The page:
The Kendal Sparrow: A Novel of Elizabeth Fletcher
Reviewed by Rausie Hobson
By Barbara Schell Luetke. QuakerPress of Friends General Conference, 2019. 330 pages. $16/paperback; $10/eBook.Buy from QuakerBooks
It is always good to enjoy learning, whether to learn something new or to reinforce existing knowledge. Well-written fiction—and even more so, carefully researched historical fiction—is sometimes under-appreciated as a learning tool. The Kendal Sparrow shows the depth of research Barbara Schell Luetke did, and then took the often dry and forgotten Quaker history and wove it into a living story or, as fiction can be, a believable story. Such a technique makes it easier to learn and see the whole picture of that important time in Quaker history of the mid-1600s.
The Kendal Sparrow is a historical novel about a young adult English Quaker, at the time of George Fox. The reader follows the main character, Elizabeth Fletcher, as she not only becomes a convinced Quaker but one of the “Valiant Sixty,” traveling around England to minister. Through different characters’ experiences, the author illustrates not only the probable adventures but also the cultural norms of the times. The accepted roles, education, and life journey for women, as well as traveling and prison conditions are made real through the characters connected with Elizabeth.
In addition to the carefully researched details about Elizabeth Fletcher and life in England during the 1600s, many other individuals among the Valiant Sixty are woven into the storyline. This increases the interest and credibility of this historical fiction. For the interested reader, the end of the novel has a short ten-page biography of Elizabeth Fletcher as well as a section called “Brief Biographies of the Young Quakers Appearing in this Novel.” This last section includes birth and death dates, as known; occupation; geographical area; some personal details, such as date convinced to Quakerism and spouse; and sources for this information. The “Sources” section mixes general sources about Quakerism during this era with books, articles, and specific pages or webpages, similar to footnotes found in other locations. Discussion questions, which are labeled queries, are also appended to the book and can be used by groups or for personal reflection.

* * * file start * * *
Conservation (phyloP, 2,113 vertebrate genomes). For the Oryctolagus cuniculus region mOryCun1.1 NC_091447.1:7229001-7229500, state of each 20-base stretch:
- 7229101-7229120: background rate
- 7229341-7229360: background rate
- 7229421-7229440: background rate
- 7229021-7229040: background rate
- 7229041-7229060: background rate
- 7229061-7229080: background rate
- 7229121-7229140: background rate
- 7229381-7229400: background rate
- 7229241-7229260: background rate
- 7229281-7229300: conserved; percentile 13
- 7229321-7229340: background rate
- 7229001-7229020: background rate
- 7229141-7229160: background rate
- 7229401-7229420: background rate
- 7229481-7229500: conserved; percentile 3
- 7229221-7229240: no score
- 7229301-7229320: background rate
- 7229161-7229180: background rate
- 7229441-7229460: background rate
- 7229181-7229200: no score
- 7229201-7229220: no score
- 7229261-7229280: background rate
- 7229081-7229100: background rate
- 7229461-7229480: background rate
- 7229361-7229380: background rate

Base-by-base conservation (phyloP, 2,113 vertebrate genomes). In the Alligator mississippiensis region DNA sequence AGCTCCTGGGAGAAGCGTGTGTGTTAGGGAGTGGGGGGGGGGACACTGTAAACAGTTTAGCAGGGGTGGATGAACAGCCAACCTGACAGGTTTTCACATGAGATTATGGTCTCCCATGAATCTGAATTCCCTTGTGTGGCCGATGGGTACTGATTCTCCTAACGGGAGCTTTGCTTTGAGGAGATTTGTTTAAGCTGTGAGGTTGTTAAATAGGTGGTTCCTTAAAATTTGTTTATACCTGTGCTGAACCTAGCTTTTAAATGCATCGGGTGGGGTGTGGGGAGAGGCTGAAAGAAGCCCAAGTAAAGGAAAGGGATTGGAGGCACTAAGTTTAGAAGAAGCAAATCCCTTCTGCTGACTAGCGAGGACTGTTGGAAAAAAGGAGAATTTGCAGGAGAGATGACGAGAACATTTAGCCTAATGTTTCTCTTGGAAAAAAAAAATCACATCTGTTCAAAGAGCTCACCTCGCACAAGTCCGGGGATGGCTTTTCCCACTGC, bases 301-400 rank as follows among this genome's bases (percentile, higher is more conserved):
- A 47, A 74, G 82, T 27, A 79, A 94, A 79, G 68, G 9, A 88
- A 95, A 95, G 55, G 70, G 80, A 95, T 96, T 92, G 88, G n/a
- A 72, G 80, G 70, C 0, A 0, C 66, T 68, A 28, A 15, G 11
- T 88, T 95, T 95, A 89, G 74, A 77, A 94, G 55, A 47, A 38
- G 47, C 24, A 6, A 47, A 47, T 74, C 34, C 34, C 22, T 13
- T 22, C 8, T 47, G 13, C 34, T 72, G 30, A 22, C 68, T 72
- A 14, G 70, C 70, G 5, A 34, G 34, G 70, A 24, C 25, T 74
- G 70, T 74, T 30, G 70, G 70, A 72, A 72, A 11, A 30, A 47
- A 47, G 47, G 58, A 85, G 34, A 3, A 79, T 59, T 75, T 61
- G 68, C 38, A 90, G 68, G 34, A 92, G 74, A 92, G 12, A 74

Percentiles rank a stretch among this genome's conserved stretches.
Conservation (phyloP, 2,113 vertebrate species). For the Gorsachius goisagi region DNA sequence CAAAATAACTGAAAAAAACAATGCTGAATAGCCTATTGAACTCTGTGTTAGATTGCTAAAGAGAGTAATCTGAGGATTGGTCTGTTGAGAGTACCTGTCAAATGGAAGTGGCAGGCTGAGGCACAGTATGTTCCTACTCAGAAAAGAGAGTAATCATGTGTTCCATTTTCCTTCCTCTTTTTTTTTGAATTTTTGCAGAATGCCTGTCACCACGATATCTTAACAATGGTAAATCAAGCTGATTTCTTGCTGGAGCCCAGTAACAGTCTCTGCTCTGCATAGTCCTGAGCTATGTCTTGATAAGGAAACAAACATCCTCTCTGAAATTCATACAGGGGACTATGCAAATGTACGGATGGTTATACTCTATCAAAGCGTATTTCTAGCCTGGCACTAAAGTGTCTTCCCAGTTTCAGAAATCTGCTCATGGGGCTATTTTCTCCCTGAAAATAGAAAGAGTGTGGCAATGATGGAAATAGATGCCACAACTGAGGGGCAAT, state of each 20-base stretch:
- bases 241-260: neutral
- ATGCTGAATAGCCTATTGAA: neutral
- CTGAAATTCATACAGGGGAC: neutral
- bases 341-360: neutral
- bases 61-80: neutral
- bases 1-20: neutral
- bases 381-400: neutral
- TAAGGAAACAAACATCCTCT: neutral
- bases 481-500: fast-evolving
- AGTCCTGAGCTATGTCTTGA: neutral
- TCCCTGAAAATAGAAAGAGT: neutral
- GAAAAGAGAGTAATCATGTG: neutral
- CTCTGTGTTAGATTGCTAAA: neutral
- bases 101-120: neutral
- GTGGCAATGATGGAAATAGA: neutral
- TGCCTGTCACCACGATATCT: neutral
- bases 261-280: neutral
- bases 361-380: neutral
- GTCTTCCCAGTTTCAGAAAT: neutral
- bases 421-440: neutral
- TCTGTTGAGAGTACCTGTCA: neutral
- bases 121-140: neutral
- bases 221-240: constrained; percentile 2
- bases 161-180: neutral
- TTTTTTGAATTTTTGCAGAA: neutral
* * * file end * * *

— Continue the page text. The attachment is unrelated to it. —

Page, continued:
For the reader somewhat familiar with Quaker history at the time of Fox, this novel personalizes not just the message of the ministers of this historic era but also the people themselves. The author uses the differences in background, beliefs, and actions of three characters, all named Elizabeth, to illustrate some of the conflicting beliefs and accepted and unaccepted norms among Quakers even during that era. The definition of ministry is not pastoral ministry but that of sharing the teaching of the Light within and rejecting sacraments, rituals, and “hireling ministry.” All appear in the novel as the characters travel in the ministry.
The Kendal Sparrow also has detailed descriptions of Quaker family relationships and cultural mores of the times. The descriptions of the houses, living conditions, food, clothing, land owners’ attitudes, preaching on the town square, traveling from town to town, and roadside inns all engage the reader. If the reader has no Quaker history background, the read may not be as smooth as Jessamyn West’s The Friendly Persuasion, but the work is definitely shorter than Jan de Hartog’s The Peaceable Kingdom, a novel that also details the history, culture, and beliefs of Quakerism. The queries at the end of the book broaden and encourage a wider readership beyond Quaker readers.